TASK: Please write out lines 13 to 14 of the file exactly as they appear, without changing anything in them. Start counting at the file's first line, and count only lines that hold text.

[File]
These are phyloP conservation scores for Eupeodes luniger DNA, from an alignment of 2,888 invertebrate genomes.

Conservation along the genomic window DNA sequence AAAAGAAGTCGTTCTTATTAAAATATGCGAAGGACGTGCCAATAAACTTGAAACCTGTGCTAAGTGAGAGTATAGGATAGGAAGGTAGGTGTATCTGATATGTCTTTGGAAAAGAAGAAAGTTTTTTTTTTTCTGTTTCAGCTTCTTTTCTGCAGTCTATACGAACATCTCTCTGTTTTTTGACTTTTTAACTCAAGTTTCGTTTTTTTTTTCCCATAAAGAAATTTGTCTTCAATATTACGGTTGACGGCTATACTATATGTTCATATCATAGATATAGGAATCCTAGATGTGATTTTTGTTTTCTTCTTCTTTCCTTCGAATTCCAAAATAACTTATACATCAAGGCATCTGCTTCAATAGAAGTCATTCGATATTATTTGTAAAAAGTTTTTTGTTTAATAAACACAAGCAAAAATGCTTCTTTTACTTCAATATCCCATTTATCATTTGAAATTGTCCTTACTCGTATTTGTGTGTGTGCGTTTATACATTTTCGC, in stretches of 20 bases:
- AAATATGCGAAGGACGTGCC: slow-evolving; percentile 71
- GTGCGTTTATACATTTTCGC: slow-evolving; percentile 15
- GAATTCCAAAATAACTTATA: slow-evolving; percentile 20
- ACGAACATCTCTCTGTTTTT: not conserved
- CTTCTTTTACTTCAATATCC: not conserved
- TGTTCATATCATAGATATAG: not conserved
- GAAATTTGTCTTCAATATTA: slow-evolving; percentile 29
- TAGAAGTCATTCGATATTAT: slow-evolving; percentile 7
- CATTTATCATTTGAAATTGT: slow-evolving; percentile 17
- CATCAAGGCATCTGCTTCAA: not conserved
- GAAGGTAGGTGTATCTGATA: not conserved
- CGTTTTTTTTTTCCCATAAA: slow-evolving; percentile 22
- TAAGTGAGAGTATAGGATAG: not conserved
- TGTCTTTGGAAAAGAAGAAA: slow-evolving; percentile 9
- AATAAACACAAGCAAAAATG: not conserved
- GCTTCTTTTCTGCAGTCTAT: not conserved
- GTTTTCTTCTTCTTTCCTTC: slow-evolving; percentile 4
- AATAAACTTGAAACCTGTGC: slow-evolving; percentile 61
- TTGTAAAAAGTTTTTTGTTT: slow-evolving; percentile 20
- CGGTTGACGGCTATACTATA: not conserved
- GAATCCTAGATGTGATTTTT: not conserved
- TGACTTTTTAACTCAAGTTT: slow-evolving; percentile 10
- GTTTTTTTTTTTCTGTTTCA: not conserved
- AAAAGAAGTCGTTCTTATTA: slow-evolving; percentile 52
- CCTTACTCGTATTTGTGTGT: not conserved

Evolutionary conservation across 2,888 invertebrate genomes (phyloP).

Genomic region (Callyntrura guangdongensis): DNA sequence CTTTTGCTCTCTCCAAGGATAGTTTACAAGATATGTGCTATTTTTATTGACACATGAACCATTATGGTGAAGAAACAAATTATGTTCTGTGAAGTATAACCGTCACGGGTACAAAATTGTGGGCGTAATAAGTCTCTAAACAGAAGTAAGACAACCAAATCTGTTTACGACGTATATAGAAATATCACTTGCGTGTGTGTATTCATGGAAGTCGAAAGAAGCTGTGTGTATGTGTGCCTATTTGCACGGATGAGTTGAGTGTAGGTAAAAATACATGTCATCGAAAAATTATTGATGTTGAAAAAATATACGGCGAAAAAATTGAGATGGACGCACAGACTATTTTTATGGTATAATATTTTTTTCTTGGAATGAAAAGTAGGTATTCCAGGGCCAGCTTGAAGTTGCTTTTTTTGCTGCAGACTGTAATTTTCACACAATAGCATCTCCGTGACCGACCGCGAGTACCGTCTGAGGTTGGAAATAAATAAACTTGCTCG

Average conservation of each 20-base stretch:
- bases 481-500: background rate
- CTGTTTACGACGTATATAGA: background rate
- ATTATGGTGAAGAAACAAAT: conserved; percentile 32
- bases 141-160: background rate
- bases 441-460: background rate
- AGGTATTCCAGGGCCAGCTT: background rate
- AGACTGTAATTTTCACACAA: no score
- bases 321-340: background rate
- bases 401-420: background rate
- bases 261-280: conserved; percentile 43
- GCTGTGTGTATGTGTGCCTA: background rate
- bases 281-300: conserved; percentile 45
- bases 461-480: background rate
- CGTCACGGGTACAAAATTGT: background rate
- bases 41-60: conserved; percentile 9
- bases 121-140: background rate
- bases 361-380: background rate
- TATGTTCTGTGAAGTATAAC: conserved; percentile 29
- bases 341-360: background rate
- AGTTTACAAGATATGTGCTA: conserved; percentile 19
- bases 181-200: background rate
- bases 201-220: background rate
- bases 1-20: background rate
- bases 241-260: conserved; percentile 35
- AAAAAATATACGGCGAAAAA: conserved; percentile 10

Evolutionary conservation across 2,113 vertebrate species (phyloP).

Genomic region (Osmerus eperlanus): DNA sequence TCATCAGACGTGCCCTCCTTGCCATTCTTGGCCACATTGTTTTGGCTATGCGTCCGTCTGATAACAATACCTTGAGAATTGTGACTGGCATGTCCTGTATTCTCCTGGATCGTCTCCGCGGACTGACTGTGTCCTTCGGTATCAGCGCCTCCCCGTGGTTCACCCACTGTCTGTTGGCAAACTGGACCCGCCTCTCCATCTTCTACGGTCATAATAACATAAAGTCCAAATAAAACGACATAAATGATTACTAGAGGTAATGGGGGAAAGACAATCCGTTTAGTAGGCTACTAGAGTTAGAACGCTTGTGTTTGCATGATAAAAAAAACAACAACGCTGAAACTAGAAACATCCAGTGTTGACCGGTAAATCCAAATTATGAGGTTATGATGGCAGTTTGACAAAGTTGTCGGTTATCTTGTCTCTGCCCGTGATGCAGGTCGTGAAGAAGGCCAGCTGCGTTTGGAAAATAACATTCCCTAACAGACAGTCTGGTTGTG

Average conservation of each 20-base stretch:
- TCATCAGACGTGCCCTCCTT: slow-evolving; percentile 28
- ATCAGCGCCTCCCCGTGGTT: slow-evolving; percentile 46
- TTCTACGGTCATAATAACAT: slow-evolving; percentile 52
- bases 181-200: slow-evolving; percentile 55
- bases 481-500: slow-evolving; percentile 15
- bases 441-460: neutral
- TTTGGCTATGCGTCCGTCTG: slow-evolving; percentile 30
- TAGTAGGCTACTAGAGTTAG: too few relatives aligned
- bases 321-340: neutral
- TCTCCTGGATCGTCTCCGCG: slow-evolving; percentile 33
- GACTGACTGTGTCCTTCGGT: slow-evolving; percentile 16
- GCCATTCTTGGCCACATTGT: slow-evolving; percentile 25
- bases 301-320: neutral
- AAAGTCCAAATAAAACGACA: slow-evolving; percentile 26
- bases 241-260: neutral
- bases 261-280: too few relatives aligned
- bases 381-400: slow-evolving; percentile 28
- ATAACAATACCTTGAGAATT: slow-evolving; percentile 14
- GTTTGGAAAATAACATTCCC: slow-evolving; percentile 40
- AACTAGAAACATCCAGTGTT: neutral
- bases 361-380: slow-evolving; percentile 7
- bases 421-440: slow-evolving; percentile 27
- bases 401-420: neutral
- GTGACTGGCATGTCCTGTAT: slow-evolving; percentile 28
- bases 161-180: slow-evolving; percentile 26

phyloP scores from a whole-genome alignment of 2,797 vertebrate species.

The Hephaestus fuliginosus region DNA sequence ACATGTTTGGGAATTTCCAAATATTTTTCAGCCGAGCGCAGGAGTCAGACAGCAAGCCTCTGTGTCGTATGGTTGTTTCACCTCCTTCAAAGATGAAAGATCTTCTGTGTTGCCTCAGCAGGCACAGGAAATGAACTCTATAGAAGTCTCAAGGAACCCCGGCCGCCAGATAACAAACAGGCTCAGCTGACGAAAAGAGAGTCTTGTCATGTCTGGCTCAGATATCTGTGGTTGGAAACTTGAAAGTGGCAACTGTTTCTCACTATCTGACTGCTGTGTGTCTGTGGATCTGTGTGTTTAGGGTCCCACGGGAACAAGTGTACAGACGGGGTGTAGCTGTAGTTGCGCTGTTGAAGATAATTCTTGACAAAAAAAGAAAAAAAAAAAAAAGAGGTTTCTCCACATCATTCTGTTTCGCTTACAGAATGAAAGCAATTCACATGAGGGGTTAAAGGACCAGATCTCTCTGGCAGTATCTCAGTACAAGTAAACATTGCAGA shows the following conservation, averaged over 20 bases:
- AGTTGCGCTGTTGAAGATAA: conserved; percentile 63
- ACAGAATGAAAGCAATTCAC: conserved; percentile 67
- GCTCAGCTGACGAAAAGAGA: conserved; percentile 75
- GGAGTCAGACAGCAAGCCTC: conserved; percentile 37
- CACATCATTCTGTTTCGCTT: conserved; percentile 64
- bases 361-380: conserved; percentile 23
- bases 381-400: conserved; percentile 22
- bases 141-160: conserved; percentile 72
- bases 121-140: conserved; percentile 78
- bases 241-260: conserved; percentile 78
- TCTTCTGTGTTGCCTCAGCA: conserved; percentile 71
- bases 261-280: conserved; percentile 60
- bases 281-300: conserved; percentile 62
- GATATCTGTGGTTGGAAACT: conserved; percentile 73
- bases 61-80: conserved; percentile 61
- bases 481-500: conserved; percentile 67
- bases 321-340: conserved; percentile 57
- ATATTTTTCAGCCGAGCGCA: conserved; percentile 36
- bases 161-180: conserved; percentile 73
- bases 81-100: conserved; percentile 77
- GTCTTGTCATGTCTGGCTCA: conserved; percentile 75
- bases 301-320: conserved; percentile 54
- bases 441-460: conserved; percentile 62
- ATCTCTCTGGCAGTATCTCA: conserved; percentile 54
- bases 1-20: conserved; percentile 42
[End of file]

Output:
- GAAGGTAGGTGTATCTGATA: not conserved
- CGTTTTTTTTTTCCCATAAA: slow-evolving; percentile 22